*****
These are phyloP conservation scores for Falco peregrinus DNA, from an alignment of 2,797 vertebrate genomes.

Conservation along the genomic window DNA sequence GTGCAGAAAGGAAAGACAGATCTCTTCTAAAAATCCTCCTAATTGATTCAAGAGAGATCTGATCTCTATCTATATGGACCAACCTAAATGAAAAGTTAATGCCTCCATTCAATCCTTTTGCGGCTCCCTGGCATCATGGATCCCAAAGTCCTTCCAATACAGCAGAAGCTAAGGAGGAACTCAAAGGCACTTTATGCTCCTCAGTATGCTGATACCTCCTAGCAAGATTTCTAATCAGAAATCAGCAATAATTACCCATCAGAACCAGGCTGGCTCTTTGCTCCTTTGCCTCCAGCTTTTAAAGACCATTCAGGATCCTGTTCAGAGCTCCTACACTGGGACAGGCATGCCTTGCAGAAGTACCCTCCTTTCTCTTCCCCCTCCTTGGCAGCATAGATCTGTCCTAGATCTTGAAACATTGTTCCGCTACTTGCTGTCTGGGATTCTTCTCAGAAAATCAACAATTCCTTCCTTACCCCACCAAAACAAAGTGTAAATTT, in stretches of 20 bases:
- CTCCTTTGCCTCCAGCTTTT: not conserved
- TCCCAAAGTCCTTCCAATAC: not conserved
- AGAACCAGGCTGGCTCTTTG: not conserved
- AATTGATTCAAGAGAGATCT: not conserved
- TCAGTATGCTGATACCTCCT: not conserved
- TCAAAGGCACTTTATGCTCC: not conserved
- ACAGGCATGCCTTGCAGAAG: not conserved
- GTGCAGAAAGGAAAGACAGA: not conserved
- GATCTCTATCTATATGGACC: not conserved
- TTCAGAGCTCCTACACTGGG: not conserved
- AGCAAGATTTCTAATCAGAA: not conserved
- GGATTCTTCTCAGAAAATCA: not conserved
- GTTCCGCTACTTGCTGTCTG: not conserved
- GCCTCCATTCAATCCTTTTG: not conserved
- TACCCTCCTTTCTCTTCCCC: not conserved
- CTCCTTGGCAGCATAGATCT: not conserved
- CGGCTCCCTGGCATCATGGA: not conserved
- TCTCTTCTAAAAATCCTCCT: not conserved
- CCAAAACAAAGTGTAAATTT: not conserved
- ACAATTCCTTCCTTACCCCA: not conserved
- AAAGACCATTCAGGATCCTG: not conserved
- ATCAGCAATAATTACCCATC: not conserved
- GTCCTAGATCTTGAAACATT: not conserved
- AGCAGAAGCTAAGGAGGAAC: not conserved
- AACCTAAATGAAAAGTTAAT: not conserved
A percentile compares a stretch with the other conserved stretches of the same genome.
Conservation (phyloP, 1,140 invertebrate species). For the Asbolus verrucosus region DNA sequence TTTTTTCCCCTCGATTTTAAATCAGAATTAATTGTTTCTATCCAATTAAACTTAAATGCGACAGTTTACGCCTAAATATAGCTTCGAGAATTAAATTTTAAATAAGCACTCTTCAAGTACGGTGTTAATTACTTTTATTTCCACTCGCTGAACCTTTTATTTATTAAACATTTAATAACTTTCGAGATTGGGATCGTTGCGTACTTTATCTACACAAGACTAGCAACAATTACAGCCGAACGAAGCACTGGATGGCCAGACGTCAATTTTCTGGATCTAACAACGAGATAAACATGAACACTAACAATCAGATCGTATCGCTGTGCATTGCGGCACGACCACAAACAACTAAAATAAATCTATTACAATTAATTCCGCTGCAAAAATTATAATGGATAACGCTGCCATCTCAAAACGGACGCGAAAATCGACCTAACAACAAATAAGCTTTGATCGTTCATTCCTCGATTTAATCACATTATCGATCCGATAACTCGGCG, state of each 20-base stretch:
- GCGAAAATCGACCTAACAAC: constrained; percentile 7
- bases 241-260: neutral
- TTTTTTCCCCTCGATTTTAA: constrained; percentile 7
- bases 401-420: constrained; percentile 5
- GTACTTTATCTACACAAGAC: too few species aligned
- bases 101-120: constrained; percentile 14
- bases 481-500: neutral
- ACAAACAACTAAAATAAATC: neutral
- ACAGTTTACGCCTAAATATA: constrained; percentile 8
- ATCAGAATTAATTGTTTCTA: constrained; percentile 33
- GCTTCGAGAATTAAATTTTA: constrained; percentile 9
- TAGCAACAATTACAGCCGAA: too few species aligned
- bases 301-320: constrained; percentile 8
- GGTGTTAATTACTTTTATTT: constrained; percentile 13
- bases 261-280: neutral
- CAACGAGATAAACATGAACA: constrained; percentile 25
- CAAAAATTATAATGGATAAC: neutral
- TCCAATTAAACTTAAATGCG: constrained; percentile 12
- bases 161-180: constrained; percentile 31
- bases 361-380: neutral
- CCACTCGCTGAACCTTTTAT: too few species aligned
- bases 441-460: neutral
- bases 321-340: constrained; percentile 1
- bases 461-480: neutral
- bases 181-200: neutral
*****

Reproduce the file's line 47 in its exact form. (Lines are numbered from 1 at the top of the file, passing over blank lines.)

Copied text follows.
- TCCAATTAAACTTAAATGCG: constrained; percentile 12